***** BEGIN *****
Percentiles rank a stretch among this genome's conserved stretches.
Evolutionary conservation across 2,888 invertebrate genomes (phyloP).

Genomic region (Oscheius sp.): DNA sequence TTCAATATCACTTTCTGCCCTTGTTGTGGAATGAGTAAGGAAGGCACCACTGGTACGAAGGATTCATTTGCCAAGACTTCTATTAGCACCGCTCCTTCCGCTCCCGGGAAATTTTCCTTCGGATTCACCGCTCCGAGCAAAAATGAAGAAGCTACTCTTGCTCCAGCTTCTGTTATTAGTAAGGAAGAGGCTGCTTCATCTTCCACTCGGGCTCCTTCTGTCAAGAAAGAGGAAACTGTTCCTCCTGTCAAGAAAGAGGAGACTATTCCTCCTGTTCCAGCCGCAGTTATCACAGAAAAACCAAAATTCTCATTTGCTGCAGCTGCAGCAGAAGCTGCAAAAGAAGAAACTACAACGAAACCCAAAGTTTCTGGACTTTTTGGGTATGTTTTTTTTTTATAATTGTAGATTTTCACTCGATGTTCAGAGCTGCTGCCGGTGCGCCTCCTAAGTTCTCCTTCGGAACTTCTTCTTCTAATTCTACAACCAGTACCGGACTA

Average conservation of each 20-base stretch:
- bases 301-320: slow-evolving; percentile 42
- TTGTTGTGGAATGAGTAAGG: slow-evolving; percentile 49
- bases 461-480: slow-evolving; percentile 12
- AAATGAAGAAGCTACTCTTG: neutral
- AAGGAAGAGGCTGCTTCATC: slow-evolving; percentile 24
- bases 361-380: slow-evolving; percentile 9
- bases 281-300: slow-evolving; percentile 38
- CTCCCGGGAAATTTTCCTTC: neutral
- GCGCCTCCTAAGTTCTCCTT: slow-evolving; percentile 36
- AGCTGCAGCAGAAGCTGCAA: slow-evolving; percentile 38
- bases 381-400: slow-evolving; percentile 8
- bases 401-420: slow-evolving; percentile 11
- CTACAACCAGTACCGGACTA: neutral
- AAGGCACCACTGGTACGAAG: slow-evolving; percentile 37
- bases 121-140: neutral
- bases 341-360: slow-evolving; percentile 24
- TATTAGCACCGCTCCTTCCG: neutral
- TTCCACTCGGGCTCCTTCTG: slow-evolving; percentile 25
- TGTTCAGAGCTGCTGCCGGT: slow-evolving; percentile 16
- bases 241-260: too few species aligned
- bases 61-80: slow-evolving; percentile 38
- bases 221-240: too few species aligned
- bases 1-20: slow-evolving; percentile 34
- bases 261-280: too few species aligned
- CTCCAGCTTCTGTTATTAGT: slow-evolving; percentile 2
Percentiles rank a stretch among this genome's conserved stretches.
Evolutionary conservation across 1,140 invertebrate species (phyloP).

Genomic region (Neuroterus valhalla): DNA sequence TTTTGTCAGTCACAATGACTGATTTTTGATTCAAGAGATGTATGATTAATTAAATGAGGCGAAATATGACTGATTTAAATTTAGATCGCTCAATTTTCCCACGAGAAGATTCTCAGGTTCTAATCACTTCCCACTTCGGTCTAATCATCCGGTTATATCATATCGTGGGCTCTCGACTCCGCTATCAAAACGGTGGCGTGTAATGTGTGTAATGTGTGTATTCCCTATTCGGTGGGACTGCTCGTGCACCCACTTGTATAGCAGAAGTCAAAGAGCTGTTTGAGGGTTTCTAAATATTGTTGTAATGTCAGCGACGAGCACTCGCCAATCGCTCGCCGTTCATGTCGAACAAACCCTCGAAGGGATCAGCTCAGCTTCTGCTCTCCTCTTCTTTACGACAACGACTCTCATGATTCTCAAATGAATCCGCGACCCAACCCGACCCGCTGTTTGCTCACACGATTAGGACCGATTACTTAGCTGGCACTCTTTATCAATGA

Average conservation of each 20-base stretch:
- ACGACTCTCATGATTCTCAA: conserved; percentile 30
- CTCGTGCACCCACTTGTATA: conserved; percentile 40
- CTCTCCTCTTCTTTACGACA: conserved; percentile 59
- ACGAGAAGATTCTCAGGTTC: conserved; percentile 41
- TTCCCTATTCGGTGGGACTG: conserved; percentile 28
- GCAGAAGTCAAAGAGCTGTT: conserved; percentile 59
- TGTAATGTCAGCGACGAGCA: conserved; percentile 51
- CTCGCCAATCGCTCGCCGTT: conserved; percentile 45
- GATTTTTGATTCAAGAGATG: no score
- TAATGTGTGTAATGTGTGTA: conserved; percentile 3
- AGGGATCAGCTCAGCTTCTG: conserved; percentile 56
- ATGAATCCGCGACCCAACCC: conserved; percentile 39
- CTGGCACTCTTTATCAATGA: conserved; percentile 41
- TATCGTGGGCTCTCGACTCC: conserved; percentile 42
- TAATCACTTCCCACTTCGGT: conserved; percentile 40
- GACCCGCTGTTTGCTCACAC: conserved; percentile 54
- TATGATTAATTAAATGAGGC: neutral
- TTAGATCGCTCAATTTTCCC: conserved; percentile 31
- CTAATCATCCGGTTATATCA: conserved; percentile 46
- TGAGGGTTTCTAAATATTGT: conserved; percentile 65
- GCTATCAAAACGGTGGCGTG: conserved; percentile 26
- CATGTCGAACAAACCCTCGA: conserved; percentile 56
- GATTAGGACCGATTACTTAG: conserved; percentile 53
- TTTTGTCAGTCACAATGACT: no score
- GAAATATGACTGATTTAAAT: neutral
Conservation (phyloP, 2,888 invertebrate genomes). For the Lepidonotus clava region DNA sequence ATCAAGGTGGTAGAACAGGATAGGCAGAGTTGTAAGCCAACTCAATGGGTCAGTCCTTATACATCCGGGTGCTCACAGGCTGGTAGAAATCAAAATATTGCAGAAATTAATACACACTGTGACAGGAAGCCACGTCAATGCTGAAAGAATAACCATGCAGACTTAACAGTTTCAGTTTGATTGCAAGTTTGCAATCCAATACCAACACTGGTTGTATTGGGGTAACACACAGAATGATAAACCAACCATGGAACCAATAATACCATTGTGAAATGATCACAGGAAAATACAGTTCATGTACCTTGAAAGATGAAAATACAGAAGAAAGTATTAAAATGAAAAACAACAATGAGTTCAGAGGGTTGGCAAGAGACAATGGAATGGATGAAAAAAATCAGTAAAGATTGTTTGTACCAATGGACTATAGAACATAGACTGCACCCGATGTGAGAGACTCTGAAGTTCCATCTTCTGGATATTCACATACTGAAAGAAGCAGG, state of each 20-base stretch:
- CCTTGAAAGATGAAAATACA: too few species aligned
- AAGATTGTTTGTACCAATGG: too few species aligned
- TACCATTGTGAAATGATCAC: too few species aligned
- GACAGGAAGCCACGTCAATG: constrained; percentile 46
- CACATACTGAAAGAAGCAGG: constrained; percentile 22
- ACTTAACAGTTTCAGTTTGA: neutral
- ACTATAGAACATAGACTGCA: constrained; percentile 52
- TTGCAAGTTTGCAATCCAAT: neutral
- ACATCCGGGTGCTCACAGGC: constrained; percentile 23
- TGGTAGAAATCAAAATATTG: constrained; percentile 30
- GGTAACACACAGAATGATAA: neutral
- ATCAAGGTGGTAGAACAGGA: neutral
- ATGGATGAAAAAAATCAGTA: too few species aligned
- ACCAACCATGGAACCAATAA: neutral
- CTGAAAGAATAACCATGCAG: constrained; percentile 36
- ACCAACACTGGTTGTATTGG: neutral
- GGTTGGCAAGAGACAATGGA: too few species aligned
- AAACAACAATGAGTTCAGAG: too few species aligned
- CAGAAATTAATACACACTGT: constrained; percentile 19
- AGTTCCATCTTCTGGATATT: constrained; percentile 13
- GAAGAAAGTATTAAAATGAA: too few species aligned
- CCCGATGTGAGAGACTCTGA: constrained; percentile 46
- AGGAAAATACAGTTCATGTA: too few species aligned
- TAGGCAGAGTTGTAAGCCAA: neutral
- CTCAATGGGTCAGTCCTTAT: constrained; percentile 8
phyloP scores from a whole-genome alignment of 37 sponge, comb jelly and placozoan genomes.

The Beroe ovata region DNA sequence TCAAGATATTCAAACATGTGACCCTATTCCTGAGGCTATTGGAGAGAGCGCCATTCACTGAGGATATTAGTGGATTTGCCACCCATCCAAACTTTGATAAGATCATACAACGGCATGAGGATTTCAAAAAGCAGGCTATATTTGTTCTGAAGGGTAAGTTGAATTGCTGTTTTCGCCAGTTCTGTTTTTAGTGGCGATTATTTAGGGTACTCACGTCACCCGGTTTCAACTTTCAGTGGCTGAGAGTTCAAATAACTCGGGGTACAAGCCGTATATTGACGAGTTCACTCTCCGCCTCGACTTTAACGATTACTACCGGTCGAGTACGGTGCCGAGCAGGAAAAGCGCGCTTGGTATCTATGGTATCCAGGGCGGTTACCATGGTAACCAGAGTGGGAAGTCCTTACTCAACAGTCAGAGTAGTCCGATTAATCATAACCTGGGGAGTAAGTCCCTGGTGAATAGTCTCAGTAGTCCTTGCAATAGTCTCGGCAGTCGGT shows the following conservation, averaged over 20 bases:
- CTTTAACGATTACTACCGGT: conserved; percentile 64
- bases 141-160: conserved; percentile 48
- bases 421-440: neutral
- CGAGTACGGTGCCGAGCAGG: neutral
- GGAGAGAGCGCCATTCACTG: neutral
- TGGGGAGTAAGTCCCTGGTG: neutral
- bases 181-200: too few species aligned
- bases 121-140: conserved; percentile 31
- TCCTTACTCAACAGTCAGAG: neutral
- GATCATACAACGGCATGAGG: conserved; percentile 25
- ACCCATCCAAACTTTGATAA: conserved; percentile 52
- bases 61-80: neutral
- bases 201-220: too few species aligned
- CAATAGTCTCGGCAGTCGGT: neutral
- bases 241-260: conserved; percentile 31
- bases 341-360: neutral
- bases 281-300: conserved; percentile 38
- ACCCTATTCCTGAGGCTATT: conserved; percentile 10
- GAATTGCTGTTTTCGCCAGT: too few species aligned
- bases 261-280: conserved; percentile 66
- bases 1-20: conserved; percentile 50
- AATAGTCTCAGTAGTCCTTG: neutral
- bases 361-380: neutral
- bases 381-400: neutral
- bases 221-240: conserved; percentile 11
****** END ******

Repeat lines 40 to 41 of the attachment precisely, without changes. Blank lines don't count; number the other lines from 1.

- TGTAATGTCAGCGACGAGCA: conserved; percentile 51
- CTCGCCAATCGCTCGCCGTT: conserved; percentile 45